It feels strange to be writing about architecture in a time of great global stress. The COVID-19 pandemic has been an unprecedented disruption to our lives on a global scale. As I pondered what to write about for this blog post, I found myself coming back over and over again to the concept of balance. The longer I live in this world, the more I realize that the true art of living is in balance. And the true job of an architect is to create balanced systems. Everything, like the Force, should be in balance.
As I’ve transitioned to being an employee, a homeschool teacher for a 2nd grader and a pre-kindergartener, and a restaurateur (shopping, menus, cooking, cleanup), I have very much appreciated the exhortation of my manager, who tells us, “This is a marathon, not a sprint. Do what you need to do to not burn out.” Oddly, I think of how I am managing my life now in a similar way to how I think about, say, power management. There is a lot of work to do, and I could work feverishly for a while, but then find myself in some sort of thermal emergency and need to drastically slow down and recover. The key to a good system is to ensure that most of the time, you are not in an emergency, no matter what comes – a power virus, or a coronavirus. At the same time, it would do me no good to be the equivalent of an underpowered laptop, limping along and unable to make good on the various tasks at hand, leading to a chucked laptop (or a chucked employee).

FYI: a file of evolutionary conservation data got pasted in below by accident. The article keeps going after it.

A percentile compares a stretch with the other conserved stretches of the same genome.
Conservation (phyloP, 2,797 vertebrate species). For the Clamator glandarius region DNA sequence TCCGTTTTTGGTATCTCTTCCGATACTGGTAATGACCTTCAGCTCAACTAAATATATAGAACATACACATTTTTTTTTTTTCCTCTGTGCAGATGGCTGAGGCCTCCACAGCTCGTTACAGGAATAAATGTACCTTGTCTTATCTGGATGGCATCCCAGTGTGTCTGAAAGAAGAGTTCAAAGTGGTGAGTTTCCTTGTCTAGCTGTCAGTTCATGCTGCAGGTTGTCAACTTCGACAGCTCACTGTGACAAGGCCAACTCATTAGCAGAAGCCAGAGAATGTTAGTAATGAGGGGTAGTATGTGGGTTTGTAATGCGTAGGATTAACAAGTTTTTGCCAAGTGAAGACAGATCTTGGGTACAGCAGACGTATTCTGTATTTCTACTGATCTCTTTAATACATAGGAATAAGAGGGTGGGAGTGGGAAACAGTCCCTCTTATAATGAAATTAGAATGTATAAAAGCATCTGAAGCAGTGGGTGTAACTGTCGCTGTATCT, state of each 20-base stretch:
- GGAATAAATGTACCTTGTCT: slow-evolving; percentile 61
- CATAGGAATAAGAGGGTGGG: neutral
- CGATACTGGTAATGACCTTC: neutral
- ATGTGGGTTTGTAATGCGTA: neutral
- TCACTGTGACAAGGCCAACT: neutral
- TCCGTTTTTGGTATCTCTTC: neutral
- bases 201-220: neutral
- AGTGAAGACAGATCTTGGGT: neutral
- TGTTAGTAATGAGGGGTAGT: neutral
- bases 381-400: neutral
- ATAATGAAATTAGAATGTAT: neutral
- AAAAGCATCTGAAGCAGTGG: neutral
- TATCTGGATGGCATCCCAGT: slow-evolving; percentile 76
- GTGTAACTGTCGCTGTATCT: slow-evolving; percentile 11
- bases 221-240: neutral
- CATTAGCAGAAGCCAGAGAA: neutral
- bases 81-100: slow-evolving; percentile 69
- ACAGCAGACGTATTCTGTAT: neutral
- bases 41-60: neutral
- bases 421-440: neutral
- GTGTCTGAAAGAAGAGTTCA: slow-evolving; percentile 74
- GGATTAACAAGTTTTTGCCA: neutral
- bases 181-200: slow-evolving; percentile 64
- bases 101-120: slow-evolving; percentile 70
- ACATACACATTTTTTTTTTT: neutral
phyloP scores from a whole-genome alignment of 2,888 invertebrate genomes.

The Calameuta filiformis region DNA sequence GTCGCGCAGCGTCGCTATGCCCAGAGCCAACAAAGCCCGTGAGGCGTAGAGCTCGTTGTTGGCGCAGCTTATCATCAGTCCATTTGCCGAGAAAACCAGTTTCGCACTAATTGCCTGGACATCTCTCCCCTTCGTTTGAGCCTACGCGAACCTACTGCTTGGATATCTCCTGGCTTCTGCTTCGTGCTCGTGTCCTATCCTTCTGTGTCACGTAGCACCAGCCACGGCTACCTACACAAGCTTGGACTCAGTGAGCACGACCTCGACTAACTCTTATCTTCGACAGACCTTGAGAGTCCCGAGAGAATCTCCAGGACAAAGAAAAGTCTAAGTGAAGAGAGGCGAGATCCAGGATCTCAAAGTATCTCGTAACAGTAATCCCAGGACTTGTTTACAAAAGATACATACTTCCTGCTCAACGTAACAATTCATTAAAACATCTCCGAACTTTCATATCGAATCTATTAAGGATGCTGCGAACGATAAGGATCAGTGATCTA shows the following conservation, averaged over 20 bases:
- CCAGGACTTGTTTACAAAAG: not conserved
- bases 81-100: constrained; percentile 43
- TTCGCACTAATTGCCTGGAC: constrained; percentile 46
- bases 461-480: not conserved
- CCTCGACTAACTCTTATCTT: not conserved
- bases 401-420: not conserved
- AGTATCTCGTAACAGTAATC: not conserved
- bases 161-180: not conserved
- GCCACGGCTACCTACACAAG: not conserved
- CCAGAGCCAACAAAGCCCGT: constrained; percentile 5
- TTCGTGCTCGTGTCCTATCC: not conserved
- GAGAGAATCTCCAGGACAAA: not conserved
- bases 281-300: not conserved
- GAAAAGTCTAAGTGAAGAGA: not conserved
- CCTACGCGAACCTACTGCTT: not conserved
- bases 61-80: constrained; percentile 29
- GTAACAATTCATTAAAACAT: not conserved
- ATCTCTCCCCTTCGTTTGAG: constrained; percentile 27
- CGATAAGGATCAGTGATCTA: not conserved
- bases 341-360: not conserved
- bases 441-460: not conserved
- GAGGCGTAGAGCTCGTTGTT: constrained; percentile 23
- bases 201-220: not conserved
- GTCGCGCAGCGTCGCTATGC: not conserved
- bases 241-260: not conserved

As a young architect, I was good at balancing my life along many dimensions, but I didn’t realize that balance was key to architecture as well. I thought architecture was about understanding how computers worked, clever schemes, exploiting observations, and widgets. But really, it is about designing for a high-enough performance steady state that does not creep towards a line that should not be crossed (e.g., thermal emergency), but also designing for sudden unexpected changes (losing a DIMM), while balancing the investment between the two, since designing for the uncommon case leads to additional costs.
Designing for Steady State
When you consider how to design a pipeline, you must think about the rate of instructions being fed vs the rate of instructions being consumed. You must think about the capacity for buffering to make up any difference. If you can’t accept more instructions to execute and you’ve run out of buffering, then you’ve crossed a line – you must stall.
When you consider how to design an arbitration mechanism, you must consider the number of requests that can be accepted in a cycle vs the number of requests arriving. Who wins? Who loses? What happens to the loser? Where is it buffered and is the buffer size balanced to accept the losers? If there are 4 contenders to a register file port, and only 2 ports, if your buffering for storing the 2 losers is full, then you have crossed a line – you must stall.
When you design a chip, you expect a certain amount of memory traffic to leave the chip. But if your IOs have much less bandwidth than that traffic needs, then you’ll get queuing buildup, and you’ll have to stall.
If you have two teams who need to collaborate on a project and one team can deliver their portion on one date, and the other team can’t deliver until 6 months later, then the project will stall.